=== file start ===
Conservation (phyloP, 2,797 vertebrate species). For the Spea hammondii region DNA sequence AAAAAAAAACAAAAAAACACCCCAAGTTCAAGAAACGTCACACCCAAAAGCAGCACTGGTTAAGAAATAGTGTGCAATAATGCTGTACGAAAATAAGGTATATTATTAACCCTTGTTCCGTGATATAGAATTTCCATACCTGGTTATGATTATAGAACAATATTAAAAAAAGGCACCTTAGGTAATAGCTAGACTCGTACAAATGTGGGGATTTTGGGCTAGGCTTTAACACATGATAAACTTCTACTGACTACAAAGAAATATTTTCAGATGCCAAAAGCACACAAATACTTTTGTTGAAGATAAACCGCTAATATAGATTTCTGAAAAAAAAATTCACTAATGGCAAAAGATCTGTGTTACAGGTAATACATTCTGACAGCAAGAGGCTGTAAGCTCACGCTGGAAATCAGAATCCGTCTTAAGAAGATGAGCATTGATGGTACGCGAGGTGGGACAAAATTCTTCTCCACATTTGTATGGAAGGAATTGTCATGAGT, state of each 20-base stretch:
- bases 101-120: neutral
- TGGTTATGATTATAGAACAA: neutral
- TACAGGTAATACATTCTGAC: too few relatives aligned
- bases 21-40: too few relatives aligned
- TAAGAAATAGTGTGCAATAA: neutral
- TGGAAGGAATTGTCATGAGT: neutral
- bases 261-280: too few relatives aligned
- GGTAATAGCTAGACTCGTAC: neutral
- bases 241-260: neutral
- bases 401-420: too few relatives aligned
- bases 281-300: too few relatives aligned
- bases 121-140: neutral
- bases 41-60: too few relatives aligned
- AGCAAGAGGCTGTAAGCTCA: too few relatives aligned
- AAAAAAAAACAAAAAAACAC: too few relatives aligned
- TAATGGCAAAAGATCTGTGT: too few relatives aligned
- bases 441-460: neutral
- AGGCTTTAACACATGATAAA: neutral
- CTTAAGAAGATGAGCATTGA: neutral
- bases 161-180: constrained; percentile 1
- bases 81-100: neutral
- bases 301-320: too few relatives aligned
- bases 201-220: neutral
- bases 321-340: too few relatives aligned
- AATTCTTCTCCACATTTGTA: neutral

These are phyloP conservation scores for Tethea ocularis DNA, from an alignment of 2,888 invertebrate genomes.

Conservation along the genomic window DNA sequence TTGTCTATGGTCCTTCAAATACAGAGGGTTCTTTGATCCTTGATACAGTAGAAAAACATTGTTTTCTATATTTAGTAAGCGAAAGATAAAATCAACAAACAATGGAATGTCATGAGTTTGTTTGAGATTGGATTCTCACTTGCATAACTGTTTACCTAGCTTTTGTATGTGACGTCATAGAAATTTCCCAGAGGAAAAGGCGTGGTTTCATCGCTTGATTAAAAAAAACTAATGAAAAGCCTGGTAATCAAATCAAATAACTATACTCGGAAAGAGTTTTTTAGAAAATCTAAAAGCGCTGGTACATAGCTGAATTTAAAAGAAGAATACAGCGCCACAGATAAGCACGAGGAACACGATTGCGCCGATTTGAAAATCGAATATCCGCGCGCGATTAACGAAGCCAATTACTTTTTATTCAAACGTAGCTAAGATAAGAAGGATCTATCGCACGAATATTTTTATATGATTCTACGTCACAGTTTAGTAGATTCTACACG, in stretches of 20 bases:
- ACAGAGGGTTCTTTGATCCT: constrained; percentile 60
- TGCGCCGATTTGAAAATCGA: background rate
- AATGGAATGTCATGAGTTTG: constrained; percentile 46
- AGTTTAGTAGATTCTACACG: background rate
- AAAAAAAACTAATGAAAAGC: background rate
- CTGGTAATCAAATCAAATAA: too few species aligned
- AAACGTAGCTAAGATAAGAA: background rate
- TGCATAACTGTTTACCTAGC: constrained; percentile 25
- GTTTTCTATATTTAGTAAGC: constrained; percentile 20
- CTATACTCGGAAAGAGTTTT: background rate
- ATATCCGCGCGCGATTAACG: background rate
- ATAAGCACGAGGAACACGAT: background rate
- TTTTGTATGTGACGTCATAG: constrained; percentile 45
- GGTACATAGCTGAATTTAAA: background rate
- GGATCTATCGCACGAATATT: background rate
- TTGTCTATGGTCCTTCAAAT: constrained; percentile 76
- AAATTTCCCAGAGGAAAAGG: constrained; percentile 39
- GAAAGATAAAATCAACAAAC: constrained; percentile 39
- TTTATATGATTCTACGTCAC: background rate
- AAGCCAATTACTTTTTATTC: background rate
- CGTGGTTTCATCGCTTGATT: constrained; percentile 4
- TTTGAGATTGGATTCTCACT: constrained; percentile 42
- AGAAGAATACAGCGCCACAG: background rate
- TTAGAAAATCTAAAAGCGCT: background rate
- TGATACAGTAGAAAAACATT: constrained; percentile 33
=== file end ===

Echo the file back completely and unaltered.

Conservation (phyloP, 2,797 vertebrate species). For the Spea hammondii region DNA sequence AAAAAAAAACAAAAAAACACCCCAAGTTCAAGAAACGTCACACCCAAAAGCAGCACTGGTTAAGAAATAGTGTGCAATAATGCTGTACGAAAATAAGGTATATTATTAACCCTTGTTCCGTGATATAGAATTTCCATACCTGGTTATGATTATAGAACAATATTAAAAAAAGGCACCTTAGGTAATAGCTAGACTCGTACAAATGTGGGGATTTTGGGCTAGGCTTTAACACATGATAAACTTCTACTGACTACAAAGAAATATTTTCAGATGCCAAAAGCACACAAATACTTTTGTTGAAGATAAACCGCTAATATAGATTTCTGAAAAAAAAATTCACTAATGGCAAAAGATCTGTGTTACAGGTAATACATTCTGACAGCAAGAGGCTGTAAGCTCACGCTGGAAATCAGAATCCGTCTTAAGAAGATGAGCATTGATGGTACGCGAGGTGGGACAAAATTCTTCTCCACATTTGTATGGAAGGAATTGTCATGAGT, state of each 20-base stretch:
- bases 101-120: neutral
- TGGTTATGATTATAGAACAA: neutral
- TACAGGTAATACATTCTGAC: too few relatives aligned
- bases 21-40: too few relatives aligned
- TAAGAAATAGTGTGCAATAA: neutral
- TGGAAGGAATTGTCATGAGT: neutral
- bases 261-280: too few relatives aligned
- GGTAATAGCTAGACTCGTAC: neutral
- bases 241-260: neutral
- bases 401-420: too few relatives aligned
- bases 281-300: too few relatives aligned
- bases 121-140: neutral
- bases 41-60: too few relatives aligned
- AGCAAGAGGCTGTAAGCTCA: too few relatives aligned
- AAAAAAAAACAAAAAAACAC: too few relatives aligned
- TAATGGCAAAAGATCTGTGT: too few relatives aligned
- bases 441-460: neutral
- AGGCTTTAACACATGATAAA: neutral
- CTTAAGAAGATGAGCATTGA: neutral
- bases 161-180: constrained; percentile 1
- bases 81-100: neutral
- bases 301-320: too few relatives aligned
- bases 201-220: neutral
- bases 321-340: too few relatives aligned
- AATTCTTCTCCACATTTGTA: neutral

These are phyloP conservation scores for Tethea ocularis DNA, from an alignment of 2,888 invertebrate genomes.

Conservation along the genomic window DNA sequence TTGTCTATGGTCCTTCAAATACAGAGGGTTCTTTGATCCTTGATACAGTAGAAAAACATTGTTTTCTATATTTAGTAAGCGAAAGATAAAATCAACAAACAATGGAATGTCATGAGTTTGTTTGAGATTGGATTCTCACTTGCATAACTGTTTACCTAGCTTTTGTATGTGACGTCATAGAAATTTCCCAGAGGAAAAGGCGTGGTTTCATCGCTTGATTAAAAAAAACTAATGAAAAGCCTGGTAATCAAATCAAATAACTATACTCGGAAAGAGTTTTTTAGAAAATCTAAAAGCGCTGGTACATAGCTGAATTTAAAAGAAGAATACAGCGCCACAGATAAGCACGAGGAACACGATTGCGCCGATTTGAAAATCGAATATCCGCGCGCGATTAACGAAGCCAATTACTTTTTATTCAAACGTAGCTAAGATAAGAAGGATCTATCGCACGAATATTTTTATATGATTCTACGTCACAGTTTAGTAGATTCTACACG, in stretches of 20 bases:
- ACAGAGGGTTCTTTGATCCT: constrained; percentile 60
- TGCGCCGATTTGAAAATCGA: background rate
- AATGGAATGTCATGAGTTTG: constrained; percentile 46
- AGTTTAGTAGATTCTACACG: background rate
- AAAAAAAACTAATGAAAAGC: background rate
- CTGGTAATCAAATCAAATAA: too few species aligned
- AAACGTAGCTAAGATAAGAA: background rate
- TGCATAACTGTTTACCTAGC: constrained; percentile 25
- GTTTTCTATATTTAGTAAGC: constrained; percentile 20
- CTATACTCGGAAAGAGTTTT: background rate
- ATATCCGCGCGCGATTAACG: background rate
- ATAAGCACGAGGAACACGAT: background rate
- TTTTGTATGTGACGTCATAG: constrained; percentile 45
- GGTACATAGCTGAATTTAAA: background rate
- GGATCTATCGCACGAATATT: background rate
- TTGTCTATGGTCCTTCAAAT: constrained; percentile 76
- AAATTTCCCAGAGGAAAAGG: constrained; percentile 39
- GAAAGATAAAATCAACAAAC: constrained; percentile 39
- TTTATATGATTCTACGTCAC: background rate
- AAGCCAATTACTTTTTATTC: background rate
- CGTGGTTTCATCGCTTGATT: constrained; percentile 4
- TTTGAGATTGGATTCTCACT: constrained; percentile 42
- AGAAGAATACAGCGCCACAG: background rate
- TTAGAAAATCTAAAAGCGCT: background rate
- TGATACAGTAGAAAAACATT: constrained; percentile 33